Les Demoiselles De Rochefort (aka Young Girls Of Rochefort) (1967)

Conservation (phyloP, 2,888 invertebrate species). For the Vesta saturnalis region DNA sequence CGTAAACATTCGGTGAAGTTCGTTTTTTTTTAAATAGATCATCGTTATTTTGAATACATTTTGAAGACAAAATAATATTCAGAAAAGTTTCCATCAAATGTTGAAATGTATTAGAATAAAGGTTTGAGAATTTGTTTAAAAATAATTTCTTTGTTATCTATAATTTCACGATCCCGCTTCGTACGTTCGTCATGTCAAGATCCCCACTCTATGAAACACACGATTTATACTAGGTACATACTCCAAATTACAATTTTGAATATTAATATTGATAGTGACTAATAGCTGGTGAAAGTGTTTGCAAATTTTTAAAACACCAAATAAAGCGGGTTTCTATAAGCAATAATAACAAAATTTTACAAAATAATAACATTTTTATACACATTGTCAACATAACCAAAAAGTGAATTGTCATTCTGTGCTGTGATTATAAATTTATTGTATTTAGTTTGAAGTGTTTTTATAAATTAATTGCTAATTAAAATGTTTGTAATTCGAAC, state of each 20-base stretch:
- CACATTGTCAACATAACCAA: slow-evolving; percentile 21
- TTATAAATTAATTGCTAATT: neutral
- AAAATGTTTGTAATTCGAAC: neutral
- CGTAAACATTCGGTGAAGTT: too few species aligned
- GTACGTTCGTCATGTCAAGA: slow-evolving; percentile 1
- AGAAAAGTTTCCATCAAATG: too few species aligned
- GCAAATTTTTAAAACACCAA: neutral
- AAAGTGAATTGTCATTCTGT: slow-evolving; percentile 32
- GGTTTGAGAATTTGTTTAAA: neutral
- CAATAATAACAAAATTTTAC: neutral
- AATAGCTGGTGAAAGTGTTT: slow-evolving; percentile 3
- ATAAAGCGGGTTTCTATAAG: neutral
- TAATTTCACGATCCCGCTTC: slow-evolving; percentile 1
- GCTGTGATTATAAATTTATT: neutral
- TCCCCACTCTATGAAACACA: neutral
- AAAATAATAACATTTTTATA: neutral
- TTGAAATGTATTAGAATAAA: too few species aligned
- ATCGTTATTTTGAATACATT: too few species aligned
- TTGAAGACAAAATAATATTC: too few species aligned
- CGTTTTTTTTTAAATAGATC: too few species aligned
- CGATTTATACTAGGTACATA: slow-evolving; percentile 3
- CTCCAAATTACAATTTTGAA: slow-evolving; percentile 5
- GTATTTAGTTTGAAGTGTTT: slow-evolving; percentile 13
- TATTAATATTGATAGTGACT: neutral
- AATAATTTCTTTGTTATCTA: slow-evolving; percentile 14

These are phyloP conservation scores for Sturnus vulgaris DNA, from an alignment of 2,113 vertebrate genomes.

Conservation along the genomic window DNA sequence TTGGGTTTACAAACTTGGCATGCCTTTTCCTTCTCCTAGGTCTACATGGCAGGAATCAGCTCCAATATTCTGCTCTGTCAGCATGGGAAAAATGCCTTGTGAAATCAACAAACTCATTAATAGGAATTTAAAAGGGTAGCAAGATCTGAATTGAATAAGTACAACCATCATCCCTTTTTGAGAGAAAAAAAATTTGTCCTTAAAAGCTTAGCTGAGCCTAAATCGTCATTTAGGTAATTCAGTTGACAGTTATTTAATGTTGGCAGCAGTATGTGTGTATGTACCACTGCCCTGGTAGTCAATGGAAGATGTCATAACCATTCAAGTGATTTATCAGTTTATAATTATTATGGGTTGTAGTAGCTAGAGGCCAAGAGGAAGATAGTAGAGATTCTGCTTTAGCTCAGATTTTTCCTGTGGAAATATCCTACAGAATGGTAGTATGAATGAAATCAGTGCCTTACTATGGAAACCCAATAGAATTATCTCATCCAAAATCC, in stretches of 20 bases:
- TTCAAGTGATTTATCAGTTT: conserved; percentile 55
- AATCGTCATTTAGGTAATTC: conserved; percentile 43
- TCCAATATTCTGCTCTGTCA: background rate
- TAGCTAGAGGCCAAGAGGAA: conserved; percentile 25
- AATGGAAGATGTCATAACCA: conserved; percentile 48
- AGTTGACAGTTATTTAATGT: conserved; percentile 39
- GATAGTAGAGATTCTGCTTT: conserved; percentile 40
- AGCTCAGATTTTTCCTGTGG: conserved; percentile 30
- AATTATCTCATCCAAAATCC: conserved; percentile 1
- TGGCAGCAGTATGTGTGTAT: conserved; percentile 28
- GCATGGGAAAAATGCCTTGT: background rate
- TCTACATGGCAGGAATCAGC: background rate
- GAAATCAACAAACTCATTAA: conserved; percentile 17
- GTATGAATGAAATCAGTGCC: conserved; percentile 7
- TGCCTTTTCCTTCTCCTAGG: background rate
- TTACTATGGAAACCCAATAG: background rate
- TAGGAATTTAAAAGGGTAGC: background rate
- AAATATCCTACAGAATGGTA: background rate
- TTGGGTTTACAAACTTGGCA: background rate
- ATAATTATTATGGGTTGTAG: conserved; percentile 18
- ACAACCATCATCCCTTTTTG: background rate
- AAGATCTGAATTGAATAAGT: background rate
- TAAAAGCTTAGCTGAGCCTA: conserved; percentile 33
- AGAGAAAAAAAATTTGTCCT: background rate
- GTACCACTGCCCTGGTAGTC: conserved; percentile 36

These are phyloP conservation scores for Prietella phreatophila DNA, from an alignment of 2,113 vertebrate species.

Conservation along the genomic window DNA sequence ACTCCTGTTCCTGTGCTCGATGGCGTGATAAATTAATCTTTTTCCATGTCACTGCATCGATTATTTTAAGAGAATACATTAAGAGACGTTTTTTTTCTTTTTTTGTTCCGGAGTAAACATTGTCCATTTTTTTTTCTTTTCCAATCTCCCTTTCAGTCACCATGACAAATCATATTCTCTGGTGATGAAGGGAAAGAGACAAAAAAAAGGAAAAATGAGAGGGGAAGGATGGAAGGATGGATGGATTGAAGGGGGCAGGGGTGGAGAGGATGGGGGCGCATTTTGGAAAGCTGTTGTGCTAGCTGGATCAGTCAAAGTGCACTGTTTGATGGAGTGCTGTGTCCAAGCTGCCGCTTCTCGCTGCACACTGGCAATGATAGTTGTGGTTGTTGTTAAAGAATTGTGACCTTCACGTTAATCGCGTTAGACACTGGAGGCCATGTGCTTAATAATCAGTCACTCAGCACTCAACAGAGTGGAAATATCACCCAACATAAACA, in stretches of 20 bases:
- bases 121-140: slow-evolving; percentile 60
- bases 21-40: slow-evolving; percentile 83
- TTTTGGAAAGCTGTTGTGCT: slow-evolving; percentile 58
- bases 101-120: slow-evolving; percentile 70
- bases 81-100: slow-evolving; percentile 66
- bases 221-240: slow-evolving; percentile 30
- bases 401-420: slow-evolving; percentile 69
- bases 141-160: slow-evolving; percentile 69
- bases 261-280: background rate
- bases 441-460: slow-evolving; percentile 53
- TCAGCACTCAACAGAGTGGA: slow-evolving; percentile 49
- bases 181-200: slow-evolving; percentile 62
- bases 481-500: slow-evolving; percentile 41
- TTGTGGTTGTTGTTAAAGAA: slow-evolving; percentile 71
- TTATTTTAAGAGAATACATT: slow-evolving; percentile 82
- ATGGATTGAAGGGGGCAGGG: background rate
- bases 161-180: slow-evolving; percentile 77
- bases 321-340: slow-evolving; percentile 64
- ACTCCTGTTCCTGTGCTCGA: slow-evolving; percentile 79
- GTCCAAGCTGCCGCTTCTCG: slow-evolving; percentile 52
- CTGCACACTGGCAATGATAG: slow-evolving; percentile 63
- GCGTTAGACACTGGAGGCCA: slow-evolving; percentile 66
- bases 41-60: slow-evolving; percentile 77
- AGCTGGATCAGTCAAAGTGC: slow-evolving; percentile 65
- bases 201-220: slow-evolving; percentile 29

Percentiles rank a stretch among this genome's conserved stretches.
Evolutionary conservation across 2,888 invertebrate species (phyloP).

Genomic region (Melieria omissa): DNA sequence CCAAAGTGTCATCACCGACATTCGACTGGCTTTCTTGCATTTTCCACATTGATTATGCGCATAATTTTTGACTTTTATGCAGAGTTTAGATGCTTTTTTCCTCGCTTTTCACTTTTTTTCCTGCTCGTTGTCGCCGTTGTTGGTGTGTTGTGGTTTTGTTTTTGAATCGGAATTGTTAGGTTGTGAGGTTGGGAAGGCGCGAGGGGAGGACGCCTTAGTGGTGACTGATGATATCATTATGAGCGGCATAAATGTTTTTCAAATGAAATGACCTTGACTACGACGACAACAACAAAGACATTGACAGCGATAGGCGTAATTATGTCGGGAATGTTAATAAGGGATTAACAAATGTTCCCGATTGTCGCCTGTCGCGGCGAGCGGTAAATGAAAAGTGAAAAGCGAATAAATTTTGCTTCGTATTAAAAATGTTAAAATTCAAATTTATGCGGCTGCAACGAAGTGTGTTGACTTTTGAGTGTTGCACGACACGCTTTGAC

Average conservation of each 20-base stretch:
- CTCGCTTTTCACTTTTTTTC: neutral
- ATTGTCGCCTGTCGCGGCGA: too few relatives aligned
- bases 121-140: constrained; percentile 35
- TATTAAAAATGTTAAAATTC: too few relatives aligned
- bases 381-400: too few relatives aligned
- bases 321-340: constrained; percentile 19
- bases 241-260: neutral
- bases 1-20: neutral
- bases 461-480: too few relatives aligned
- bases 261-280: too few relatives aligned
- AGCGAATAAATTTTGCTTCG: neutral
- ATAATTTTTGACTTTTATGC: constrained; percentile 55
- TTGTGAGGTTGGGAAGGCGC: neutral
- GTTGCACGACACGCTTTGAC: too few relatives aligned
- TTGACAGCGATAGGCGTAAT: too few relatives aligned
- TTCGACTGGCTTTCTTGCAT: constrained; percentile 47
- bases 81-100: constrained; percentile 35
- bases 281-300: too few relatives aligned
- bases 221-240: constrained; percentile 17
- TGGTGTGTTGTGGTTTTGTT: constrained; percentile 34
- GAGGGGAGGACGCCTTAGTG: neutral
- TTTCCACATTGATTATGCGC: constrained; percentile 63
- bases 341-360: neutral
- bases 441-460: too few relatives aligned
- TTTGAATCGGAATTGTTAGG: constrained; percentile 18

In the small seaside town of Rochefort, a carnival comes to town for the weekend. The carnival serves as a background for various characters who are destined to be together but haven't met yet as their paths criss cross but always missing each other. Two sisters, a dancer (Catherine Deneuve) and a composer (Francoise Dorleac, who would be killed shortly in an auto crash after the filming), their mother (Danielle Darrieux), a lovesick sailor (Jacques Perrin), a music store owner (Michel Piccoli), two carnies (George Chakiris, Grover Dale) and a visiting American (Gene Kelly). This candy colored musical courtesy of Jacques Demy (LES PARAPLUIES DE CHERBOURG) is a loving homage to the MGM musicals of the 40s and 50s. Demy has shot the film in creamy pastels, hot pinks, oranges, lavender and turquoise and people walking down the street suddenly twirl and do leaps! While film lacks the verve and wit of the great MGM musicals like SINGIN' IN THE RAIN or THE BAND WAGON, Demy clearly has a genuine affection for the genre and those films that one would be churlish to nitpick. Besides, there's much to admire and at times, the film is downright exhilarating! With the exception of Darrieux, all the actors' singing is dubbed. The lively choreography is by Norman Maens and bouncy, jazzy score and songs by the great Michel Legrand.